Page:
1)  I found a terrific new blog today called Gooseberry Bush.  The blogger is single and in her late 30s.   Her post, “10 Rules About Men That All Women Should Know By the Time We’re 30,” scored a direct hit.  And yesterday’s post, Anecdotal & Statistical Proof That Women Over Forty Are Not Destined To Be Old Maids, was very good too.  Check it out.

2)  I think I’m going back to eharmony.  I tell myself that I don’t really want to meet anybody and am otherwise occupied, that I’m too busy to meet anybody, that I cannot afford the ancillary expenses related to meeting someone, but the bottom line is that I’m scared.  I don’t want to put myself through the emotional paces of dating.  That being the case, I’m going to just do it.  Plus, eharmony is running a $30/3-month special until 10/31/10.  I’ll keep you posted.

3)  The mid-term elections are coming up and I’ve been getting hit by ads from the candidates from every direction–mail, telephone, even Facebook.  Fortunately or unfortunaltely I have adopted the official status of fence-sitter.  I really like and want the government to take a role in helping people (especially since our government has no problem taking a role in deeds that hurt people, see, e.g., Bury My Heart at Wounded Knee by Dee Brown which I am currently reading), however…I am a single professional woman with no children.  Meaning that if I ever sat down and factored in all of my various tax liabilities–(Federal, State, FICA, sales, use, etc.)–I am sure I would find that I give about 50 or 60 cents of every dollar that I earn to various government entities. Not good.  And anyway some of the rich and poor take advantage big time when help is offered.  Also Not Good.  So I’m a fence sitter and do not know how to vote in the upcoming elections.

Which brings me to Condolezza Rice.  Did I ever mention that I love Condolezza Rice?  I love her humble beginnings, her accomplishments, her loyalty to her political ideology.  I love that she is still single.  And most espeicially, I love that she is reputed to have had a crush on her boss, which makes her just like the rest of us girls!  I was reminded of her because this past week I heard President Obama on the radio stumping hard to get out the vote.  I do not listen to political-type news generally.  But each time I heard his voice on the radio I turned up the volume.  And it’s not because of the upcoming elections, it’s because I like his voice.  In fact, let me just say it, I like him.  Tall, dark, handsome, brilliant, funny, him.  ***Sigh*** President McDreamy.  It’s probably not acceptable to vote according to who I think is the cutest, though, huh?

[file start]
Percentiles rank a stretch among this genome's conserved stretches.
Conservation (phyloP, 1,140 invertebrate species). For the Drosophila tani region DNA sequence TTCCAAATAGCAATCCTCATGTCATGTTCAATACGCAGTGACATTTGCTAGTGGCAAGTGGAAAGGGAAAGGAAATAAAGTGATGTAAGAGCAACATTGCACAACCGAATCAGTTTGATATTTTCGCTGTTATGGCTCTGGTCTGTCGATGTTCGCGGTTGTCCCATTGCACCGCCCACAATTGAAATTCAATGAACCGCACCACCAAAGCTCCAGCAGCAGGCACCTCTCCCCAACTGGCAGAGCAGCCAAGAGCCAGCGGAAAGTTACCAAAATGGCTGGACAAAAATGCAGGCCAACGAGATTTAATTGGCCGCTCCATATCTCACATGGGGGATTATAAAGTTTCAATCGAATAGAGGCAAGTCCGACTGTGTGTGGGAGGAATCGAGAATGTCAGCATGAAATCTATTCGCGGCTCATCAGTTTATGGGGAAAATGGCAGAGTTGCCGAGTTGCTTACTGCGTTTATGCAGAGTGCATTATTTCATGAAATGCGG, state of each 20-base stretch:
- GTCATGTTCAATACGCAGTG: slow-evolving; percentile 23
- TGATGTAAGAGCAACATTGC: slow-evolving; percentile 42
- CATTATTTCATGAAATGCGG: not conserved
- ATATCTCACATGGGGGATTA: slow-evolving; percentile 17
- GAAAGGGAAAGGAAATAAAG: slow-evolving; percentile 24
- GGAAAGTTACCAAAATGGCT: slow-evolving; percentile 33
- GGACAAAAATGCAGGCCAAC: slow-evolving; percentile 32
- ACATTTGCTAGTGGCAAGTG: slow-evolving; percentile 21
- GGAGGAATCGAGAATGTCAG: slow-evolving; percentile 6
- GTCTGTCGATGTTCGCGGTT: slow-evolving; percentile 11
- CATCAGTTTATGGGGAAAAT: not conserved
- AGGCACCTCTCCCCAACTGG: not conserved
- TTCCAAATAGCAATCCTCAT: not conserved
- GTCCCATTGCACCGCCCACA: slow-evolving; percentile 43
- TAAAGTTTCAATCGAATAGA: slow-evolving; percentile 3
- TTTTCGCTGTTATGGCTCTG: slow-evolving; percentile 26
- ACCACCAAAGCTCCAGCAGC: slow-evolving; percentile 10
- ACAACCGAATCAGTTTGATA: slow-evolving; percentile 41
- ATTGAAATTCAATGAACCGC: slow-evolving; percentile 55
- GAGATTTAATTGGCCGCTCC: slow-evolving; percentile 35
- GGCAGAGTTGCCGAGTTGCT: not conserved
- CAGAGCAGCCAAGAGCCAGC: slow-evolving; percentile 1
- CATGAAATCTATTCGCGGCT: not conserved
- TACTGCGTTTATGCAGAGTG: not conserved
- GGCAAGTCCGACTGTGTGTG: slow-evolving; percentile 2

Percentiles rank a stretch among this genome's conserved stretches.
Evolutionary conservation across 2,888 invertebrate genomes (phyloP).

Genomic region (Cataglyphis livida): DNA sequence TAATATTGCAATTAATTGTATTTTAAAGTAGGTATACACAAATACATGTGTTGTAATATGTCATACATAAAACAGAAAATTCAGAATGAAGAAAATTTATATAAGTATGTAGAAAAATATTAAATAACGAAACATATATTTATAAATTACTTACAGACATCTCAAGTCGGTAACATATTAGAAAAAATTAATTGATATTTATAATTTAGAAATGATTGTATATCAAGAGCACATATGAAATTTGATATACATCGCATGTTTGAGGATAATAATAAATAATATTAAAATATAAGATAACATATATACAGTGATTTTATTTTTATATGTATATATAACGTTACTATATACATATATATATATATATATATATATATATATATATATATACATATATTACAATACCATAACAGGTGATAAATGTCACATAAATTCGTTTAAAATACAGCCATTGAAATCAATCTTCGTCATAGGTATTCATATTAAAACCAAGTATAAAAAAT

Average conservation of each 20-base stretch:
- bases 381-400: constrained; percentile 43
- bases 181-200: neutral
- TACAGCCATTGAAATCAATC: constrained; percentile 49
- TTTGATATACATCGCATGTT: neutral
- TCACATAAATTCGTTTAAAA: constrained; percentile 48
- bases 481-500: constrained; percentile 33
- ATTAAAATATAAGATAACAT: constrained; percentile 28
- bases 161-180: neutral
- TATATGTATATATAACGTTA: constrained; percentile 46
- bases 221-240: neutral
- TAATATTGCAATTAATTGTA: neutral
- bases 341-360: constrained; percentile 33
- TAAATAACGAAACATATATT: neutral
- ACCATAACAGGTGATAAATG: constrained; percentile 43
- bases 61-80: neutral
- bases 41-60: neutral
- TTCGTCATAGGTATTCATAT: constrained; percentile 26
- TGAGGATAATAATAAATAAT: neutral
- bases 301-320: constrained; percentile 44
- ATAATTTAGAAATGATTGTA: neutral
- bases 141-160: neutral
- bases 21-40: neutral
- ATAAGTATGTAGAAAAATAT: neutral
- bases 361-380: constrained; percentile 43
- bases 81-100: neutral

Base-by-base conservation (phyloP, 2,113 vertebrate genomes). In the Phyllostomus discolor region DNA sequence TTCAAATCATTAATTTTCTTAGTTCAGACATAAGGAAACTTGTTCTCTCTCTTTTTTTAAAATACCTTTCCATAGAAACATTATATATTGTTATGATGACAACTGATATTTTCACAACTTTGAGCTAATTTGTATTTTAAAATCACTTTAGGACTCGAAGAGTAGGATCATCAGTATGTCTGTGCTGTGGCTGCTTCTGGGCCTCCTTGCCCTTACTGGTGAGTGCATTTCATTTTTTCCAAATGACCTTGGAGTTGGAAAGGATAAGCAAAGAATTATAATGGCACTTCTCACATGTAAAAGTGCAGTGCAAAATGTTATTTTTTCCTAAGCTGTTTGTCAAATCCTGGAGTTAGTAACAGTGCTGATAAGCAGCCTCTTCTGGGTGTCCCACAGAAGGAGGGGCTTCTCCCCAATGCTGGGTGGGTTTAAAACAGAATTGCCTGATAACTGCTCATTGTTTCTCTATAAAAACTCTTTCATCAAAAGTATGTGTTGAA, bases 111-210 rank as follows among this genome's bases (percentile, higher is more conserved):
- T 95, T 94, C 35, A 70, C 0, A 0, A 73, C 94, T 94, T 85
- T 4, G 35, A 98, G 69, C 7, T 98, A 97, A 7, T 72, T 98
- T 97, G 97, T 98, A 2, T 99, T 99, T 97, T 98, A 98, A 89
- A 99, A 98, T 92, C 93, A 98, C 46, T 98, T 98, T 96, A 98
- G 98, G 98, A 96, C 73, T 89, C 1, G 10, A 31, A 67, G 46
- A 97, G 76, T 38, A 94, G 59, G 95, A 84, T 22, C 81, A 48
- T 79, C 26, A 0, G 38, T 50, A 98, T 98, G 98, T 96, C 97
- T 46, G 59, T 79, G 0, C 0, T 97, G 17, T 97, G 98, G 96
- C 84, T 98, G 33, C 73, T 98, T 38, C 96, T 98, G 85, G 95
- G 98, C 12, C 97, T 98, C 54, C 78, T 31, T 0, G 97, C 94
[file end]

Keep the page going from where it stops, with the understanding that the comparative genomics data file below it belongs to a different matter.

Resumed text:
What Did I Learn From Eharmony?

28 Sep
The Summertime Blues
Image by Todd Kennedy via Flickr

My Summer of Socializing was a success, if by success I am measuring fun and purposefulness.  It was full of phone calls, first dates, more dates, excitement, hope and laughter; friends asking, “Now which one is he?”,  fun.  But along with the fun was disappointment and sadness, which ultimately led me to call off the online search for love when summer came to an end.

Having gone through the process of meeting men online, I’ve learned a few things:

  1. It is OK to be just friends.  When I first began my journey, my mind was set on romance or nothing.   This was a bad plan.  I am beginning to see that relationship building without romance is valuable and should not be regarded as a lesser outcome than relationship building with romantic overtones.  Particularly as a Christian woman, my ambition and great need is to encourage and build up others in the body of Christ.  Even, and maybe especially, single men.
  2. The world is small.  My friends and I, three of us, began eharmony around the same time.  On two separate occasions, with two different matches of mine, first one friend and then the other, realized that we had been matched with the same man.  Both times the overlap was revealed incidentally.  Both times the realization was only slightly awkward.  Both times each friend and I yielded to the other as far as the man was concerned–and we only minimally compared notes on the match in question.
  3. Being real is more important than being liked.  After Lake Placid, where I went on a mini-vacation this summer, I realized that it is not enough to be prayerful about eharmony and the matches that I communicate with.  I need to commit to making relationship with the Lord the focal point of what I am looking for in a man.  Though I worried that this might make me appear to be some kind of Jesus-freak and limit men’s interest in me, I concluded that it is more important for me to have a God-focus, and much fewer matches possibly, than to communicate with hordes of matches who do not clearly have Christ at the center of their lives.